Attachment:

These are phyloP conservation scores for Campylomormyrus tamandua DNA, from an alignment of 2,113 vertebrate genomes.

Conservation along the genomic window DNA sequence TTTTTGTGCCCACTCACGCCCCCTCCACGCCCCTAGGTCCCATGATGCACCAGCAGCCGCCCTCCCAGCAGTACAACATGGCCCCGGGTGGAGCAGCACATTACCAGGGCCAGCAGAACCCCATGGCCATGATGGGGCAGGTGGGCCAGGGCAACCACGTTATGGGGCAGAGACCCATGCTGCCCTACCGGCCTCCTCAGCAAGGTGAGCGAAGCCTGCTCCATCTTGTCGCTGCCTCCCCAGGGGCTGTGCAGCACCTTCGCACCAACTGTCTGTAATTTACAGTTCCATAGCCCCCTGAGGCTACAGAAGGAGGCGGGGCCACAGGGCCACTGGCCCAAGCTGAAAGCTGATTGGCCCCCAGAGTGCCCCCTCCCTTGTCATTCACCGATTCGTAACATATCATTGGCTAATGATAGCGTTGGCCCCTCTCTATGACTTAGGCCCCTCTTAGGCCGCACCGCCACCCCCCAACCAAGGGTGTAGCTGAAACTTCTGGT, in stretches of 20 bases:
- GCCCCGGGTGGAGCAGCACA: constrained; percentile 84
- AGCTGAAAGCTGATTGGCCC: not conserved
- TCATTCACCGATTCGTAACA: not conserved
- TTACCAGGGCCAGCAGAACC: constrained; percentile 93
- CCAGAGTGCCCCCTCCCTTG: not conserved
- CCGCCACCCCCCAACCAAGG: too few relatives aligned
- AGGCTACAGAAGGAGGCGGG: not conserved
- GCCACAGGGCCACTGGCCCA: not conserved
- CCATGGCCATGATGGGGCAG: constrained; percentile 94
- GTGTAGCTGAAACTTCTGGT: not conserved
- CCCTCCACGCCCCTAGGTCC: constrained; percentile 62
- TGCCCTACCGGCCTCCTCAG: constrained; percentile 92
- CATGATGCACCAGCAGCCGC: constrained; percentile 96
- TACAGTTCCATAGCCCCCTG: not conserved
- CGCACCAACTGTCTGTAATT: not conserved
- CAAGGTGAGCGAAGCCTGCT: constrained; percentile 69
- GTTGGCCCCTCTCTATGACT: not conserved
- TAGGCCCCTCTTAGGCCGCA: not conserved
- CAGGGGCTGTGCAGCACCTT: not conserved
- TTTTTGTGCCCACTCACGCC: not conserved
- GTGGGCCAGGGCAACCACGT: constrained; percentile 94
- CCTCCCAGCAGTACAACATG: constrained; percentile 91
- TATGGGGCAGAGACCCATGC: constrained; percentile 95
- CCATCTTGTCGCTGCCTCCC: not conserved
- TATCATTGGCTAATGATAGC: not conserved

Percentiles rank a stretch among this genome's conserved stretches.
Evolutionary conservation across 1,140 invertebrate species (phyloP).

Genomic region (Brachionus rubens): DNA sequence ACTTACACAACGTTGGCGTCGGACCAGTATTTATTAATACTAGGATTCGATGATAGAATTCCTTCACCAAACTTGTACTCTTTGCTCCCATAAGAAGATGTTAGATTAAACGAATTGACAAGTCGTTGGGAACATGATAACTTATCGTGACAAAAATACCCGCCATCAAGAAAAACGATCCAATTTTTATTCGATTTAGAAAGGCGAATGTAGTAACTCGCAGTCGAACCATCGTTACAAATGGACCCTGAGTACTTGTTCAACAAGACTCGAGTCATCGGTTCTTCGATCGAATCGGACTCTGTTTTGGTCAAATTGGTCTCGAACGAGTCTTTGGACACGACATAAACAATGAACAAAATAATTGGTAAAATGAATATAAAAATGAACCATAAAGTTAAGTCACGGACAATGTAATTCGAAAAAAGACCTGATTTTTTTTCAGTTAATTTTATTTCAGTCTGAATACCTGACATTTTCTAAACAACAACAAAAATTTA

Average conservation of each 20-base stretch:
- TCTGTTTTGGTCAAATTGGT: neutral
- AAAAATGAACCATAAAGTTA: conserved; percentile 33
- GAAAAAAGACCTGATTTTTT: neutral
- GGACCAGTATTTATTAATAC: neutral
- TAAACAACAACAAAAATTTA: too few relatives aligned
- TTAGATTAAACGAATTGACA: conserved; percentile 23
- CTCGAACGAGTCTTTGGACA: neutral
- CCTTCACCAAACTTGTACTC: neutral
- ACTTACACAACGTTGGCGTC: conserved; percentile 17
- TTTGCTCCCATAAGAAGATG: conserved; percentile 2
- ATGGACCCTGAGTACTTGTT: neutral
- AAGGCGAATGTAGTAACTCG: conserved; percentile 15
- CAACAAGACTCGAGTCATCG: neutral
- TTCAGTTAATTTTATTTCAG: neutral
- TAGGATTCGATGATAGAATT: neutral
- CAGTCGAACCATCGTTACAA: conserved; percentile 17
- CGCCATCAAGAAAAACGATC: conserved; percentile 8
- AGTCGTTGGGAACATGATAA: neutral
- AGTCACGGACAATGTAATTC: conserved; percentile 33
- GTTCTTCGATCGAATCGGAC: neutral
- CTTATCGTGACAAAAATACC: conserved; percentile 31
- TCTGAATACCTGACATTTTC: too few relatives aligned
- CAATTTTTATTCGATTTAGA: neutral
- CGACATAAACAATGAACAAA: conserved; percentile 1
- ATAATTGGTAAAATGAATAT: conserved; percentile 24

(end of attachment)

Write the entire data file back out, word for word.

These are phyloP conservation scores for Campylomormyrus tamandua DNA, from an alignment of 2,113 vertebrate genomes.

Conservation along the genomic window DNA sequence TTTTTGTGCCCACTCACGCCCCCTCCACGCCCCTAGGTCCCATGATGCACCAGCAGCCGCCCTCCCAGCAGTACAACATGGCCCCGGGTGGAGCAGCACATTACCAGGGCCAGCAGAACCCCATGGCCATGATGGGGCAGGTGGGCCAGGGCAACCACGTTATGGGGCAGAGACCCATGCTGCCCTACCGGCCTCCTCAGCAAGGTGAGCGAAGCCTGCTCCATCTTGTCGCTGCCTCCCCAGGGGCTGTGCAGCACCTTCGCACCAACTGTCTGTAATTTACAGTTCCATAGCCCCCTGAGGCTACAGAAGGAGGCGGGGCCACAGGGCCACTGGCCCAAGCTGAAAGCTGATTGGCCCCCAGAGTGCCCCCTCCCTTGTCATTCACCGATTCGTAACATATCATTGGCTAATGATAGCGTTGGCCCCTCTCTATGACTTAGGCCCCTCTTAGGCCGCACCGCCACCCCCCAACCAAGGGTGTAGCTGAAACTTCTGGT, in stretches of 20 bases:
- GCCCCGGGTGGAGCAGCACA: constrained; percentile 84
- AGCTGAAAGCTGATTGGCCC: not conserved
- TCATTCACCGATTCGTAACA: not conserved
- TTACCAGGGCCAGCAGAACC: constrained; percentile 93
- CCAGAGTGCCCCCTCCCTTG: not conserved
- CCGCCACCCCCCAACCAAGG: too few relatives aligned
- AGGCTACAGAAGGAGGCGGG: not conserved
- GCCACAGGGCCACTGGCCCA: not conserved
- CCATGGCCATGATGGGGCAG: constrained; percentile 94
- GTGTAGCTGAAACTTCTGGT: not conserved
- CCCTCCACGCCCCTAGGTCC: constrained; percentile 62
- TGCCCTACCGGCCTCCTCAG: constrained; percentile 92
- CATGATGCACCAGCAGCCGC: constrained; percentile 96
- TACAGTTCCATAGCCCCCTG: not conserved
- CGCACCAACTGTCTGTAATT: not conserved
- CAAGGTGAGCGAAGCCTGCT: constrained; percentile 69
- GTTGGCCCCTCTCTATGACT: not conserved
- TAGGCCCCTCTTAGGCCGCA: not conserved
- CAGGGGCTGTGCAGCACCTT: not conserved
- TTTTTGTGCCCACTCACGCC: not conserved
- GTGGGCCAGGGCAACCACGT: constrained; percentile 94
- CCTCCCAGCAGTACAACATG: constrained; percentile 91
- TATGGGGCAGAGACCCATGC: constrained; percentile 95
- CCATCTTGTCGCTGCCTCCC: not conserved
- TATCATTGGCTAATGATAGC: not conserved

Percentiles rank a stretch among this genome's conserved stretches.
Evolutionary conservation across 1,140 invertebrate species (phyloP).

Genomic region (Brachionus rubens): DNA sequence ACTTACACAACGTTGGCGTCGGACCAGTATTTATTAATACTAGGATTCGATGATAGAATTCCTTCACCAAACTTGTACTCTTTGCTCCCATAAGAAGATGTTAGATTAAACGAATTGACAAGTCGTTGGGAACATGATAACTTATCGTGACAAAAATACCCGCCATCAAGAAAAACGATCCAATTTTTATTCGATTTAGAAAGGCGAATGTAGTAACTCGCAGTCGAACCATCGTTACAAATGGACCCTGAGTACTTGTTCAACAAGACTCGAGTCATCGGTTCTTCGATCGAATCGGACTCTGTTTTGGTCAAATTGGTCTCGAACGAGTCTTTGGACACGACATAAACAATGAACAAAATAATTGGTAAAATGAATATAAAAATGAACCATAAAGTTAAGTCACGGACAATGTAATTCGAAAAAAGACCTGATTTTTTTTCAGTTAATTTTATTTCAGTCTGAATACCTGACATTTTCTAAACAACAACAAAAATTTA

Average conservation of each 20-base stretch:
- TCTGTTTTGGTCAAATTGGT: neutral
- AAAAATGAACCATAAAGTTA: conserved; percentile 33
- GAAAAAAGACCTGATTTTTT: neutral
- GGACCAGTATTTATTAATAC: neutral
- TAAACAACAACAAAAATTTA: too few relatives aligned
- TTAGATTAAACGAATTGACA: conserved; percentile 23
- CTCGAACGAGTCTTTGGACA: neutral
- CCTTCACCAAACTTGTACTC: neutral
- ACTTACACAACGTTGGCGTC: conserved; percentile 17
- TTTGCTCCCATAAGAAGATG: conserved; percentile 2
- ATGGACCCTGAGTACTTGTT: neutral
- AAGGCGAATGTAGTAACTCG: conserved; percentile 15
- CAACAAGACTCGAGTCATCG: neutral
- TTCAGTTAATTTTATTTCAG: neutral
- TAGGATTCGATGATAGAATT: neutral
- CAGTCGAACCATCGTTACAA: conserved; percentile 17
- CGCCATCAAGAAAAACGATC: conserved; percentile 8
- AGTCGTTGGGAACATGATAA: neutral
- AGTCACGGACAATGTAATTC: conserved; percentile 33
- GTTCTTCGATCGAATCGGAC: neutral
- CTTATCGTGACAAAAATACC: conserved; percentile 31
- TCTGAATACCTGACATTTTC: too few relatives aligned
- CAATTTTTATTCGATTTAGA: neutral
- CGACATAAACAATGAACAAA: conserved; percentile 1
- ATAATTGGTAAAATGAATAT: conserved; percentile 24